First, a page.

There are many pathways to becoming a psychologist. The most important question is what you would like to do when you are done with your education. If you want to exclusively be a practicing psychologist where you see clients, you might consider a PsyD (or Doctorate in Psychology) degree. These programs are designed to train clinicians and have less of a focus on research. If you see yourself working in an academic setting teaching, conducting research, and possibly having a clinical practice that is small, you should focus on a PhD degree. You can be a practicing psychologist with a PhD in Clinical Psychology, PhD in Counseling Psychology, a PsyD, and in some cases an EdD in Counseling (Doctorate in Education).

You should check with the licensing requirements in the particular state in which you want to live because different states have different requirements. It is always advisable to discuss career options with faculty or individuals in the community doing what you would like to do to find out more about the educational and practical requirements of the job.

The Psychology major requires a minimum of 36 credit hours of PSY course work and a minimum of 18 credit hours of upper-division (3000+ level) PSY course work.  A grade of at least C- in the four required foundation courses, the four core content courses, and the one Advanced Seminar.

UCCS Bachelor of Arts, Psychology Major Degree Requirements:

• A minimum of 120 hours must be completed with a cumulative CU grade point average of 2.0; at least 45 of these hours must be at the upper-division level (courses numbered 3000-4999).
• No more than 54 hours of PSY course work can count towards the degree.
• The last 30 hours of the degree must be completed while registered in the College of Letters, Arts and Sciences at UCCS.
• Courses numbered below 1000 do not count towards degree completion.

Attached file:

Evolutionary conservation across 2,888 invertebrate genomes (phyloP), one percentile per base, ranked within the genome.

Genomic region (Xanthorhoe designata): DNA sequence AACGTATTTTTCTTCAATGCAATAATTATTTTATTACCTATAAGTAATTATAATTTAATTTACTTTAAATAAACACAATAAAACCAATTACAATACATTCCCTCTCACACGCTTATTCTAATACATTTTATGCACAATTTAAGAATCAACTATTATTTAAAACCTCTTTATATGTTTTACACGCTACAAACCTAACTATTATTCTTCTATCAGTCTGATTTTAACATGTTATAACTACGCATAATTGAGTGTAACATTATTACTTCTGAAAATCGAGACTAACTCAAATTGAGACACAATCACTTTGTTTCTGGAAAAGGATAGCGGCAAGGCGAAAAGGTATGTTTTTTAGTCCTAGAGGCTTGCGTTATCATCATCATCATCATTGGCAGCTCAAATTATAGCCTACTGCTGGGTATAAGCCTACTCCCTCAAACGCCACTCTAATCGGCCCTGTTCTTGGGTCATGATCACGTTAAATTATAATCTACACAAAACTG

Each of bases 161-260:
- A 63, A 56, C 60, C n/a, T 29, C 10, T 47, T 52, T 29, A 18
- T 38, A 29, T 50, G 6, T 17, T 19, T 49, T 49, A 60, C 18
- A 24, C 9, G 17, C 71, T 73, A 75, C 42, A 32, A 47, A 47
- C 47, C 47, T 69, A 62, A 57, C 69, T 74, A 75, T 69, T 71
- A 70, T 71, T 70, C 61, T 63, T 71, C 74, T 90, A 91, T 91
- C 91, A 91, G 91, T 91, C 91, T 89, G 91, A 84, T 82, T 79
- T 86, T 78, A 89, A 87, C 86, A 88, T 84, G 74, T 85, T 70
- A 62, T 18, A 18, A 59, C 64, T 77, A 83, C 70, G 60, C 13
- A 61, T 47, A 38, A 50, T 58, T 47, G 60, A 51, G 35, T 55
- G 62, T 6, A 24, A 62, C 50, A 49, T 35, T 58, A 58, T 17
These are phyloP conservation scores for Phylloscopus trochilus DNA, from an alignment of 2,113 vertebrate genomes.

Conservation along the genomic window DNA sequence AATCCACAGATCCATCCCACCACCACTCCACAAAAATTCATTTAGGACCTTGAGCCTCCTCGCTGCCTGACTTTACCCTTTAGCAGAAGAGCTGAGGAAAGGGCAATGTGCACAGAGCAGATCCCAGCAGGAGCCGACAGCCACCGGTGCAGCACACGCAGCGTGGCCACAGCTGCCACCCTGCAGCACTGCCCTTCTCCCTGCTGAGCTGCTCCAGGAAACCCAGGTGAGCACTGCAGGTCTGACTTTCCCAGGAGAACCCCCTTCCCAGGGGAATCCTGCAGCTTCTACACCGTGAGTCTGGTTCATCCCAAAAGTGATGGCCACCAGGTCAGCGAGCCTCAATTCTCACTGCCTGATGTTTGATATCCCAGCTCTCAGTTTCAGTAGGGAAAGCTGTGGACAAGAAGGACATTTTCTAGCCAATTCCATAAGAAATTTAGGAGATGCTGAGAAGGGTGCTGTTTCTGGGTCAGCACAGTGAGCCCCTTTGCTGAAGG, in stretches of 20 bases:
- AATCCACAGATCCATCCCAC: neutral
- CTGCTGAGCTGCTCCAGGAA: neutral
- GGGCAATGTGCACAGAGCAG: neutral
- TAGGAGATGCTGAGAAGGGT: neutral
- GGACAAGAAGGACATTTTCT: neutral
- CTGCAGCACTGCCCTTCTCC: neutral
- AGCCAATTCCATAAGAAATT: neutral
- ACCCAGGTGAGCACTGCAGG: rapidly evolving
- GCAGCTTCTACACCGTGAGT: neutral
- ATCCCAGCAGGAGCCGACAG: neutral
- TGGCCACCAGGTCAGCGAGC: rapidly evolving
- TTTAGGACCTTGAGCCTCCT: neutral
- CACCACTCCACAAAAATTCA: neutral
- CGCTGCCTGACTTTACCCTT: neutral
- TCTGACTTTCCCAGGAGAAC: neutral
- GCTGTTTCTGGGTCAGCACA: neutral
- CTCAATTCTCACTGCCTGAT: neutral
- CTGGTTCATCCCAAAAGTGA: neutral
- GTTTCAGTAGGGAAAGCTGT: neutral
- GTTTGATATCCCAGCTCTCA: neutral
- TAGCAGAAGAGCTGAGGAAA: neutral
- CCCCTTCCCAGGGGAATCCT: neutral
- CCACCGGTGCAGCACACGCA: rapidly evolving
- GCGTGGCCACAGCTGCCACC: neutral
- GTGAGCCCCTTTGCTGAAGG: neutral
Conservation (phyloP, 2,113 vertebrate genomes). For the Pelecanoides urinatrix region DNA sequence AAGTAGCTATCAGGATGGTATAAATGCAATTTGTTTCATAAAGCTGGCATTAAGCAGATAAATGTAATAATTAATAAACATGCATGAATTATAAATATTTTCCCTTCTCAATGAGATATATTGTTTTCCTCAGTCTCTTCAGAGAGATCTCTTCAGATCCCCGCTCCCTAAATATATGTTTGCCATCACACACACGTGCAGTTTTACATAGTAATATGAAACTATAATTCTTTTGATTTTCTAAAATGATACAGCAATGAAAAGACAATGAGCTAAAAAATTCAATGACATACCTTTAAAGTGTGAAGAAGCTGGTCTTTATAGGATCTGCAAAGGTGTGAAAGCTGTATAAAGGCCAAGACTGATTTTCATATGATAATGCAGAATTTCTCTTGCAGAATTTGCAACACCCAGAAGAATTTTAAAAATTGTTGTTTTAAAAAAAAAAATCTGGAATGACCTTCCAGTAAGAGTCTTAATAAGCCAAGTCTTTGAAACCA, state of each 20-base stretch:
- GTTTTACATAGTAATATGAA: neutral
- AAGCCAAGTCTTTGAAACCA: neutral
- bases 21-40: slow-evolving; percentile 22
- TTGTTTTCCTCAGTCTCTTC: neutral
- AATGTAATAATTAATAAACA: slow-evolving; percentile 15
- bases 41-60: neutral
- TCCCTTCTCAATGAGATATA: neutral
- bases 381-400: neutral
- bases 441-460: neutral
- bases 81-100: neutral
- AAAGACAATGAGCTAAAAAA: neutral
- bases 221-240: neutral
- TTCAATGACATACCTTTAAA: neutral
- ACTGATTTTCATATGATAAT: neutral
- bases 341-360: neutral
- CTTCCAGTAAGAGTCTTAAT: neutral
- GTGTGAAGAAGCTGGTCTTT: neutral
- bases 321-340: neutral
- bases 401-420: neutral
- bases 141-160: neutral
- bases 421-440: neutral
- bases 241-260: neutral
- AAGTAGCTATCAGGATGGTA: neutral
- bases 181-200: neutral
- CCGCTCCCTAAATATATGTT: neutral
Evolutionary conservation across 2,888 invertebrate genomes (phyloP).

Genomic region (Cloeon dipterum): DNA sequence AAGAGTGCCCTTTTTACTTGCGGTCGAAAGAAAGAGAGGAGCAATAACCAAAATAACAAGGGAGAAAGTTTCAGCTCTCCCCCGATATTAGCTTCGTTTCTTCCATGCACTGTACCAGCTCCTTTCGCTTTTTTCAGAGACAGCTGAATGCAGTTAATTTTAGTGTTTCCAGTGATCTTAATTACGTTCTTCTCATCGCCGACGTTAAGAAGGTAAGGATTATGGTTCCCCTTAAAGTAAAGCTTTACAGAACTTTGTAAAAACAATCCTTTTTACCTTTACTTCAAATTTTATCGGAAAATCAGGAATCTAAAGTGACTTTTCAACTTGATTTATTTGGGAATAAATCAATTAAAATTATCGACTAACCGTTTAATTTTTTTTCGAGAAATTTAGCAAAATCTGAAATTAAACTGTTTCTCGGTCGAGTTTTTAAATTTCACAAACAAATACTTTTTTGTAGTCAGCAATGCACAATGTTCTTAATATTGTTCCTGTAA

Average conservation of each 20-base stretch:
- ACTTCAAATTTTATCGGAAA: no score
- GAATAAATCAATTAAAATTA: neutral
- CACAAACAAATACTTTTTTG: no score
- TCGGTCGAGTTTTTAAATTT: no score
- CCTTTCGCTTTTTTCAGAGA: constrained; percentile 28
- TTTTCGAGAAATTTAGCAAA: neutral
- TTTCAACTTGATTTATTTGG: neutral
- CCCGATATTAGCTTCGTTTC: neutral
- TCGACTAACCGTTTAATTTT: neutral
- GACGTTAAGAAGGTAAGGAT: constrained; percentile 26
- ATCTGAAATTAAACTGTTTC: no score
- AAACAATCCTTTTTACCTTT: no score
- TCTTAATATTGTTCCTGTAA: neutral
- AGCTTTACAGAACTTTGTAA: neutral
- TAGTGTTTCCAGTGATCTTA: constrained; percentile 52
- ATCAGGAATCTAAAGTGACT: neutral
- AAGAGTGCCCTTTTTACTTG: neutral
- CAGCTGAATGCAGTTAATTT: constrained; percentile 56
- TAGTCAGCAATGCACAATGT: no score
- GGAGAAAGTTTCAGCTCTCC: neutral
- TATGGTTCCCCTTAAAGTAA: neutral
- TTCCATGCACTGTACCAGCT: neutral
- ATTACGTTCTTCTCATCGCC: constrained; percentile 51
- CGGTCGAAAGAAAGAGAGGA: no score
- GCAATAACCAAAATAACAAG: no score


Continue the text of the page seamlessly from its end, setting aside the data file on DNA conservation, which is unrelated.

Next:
There are no specialized options at this time. However, undergraduate students can earn a minor in Psychology and many students double-major or earn minors in other subjects. Please discuss with your UCCS Academic Advisor the undergraduate degree programs you wish to pursue.

UCCS Academic Advising

Start here where all UCCS students receive academic advising regarding degree program, and graduation requirements.  Academic Advising is located on the second floor of Main Hall, room 208 (lobby). Phone: (719) 255-3260 or toll free: (800) 990-UCCS.  The Academic Advising office is open Monday-Friday from 8:00 am-5:00 pm. They are closed during major holidays (please refer to the academic calendar).  Walk-in advising is available Mondays 9 am-1 pm and then from 2-5 pm. Appointments are available Tuesday through Friday during regular office hours.  

Psychology Department faculty advisors are originally assigned according to the last name of the Undergraduate student. The list of Psychology Department faculty advisors change every semester according to teaching load and sabbaticals. However, once a student has been assigned a Psychology Department advisor, that faculty member will advise the student throughout the student's academic career. If a student's faculty advisor is on sabbatical, the student may choose any of the below faculty members to serve as their advisor during their regular faculty advisor's absence.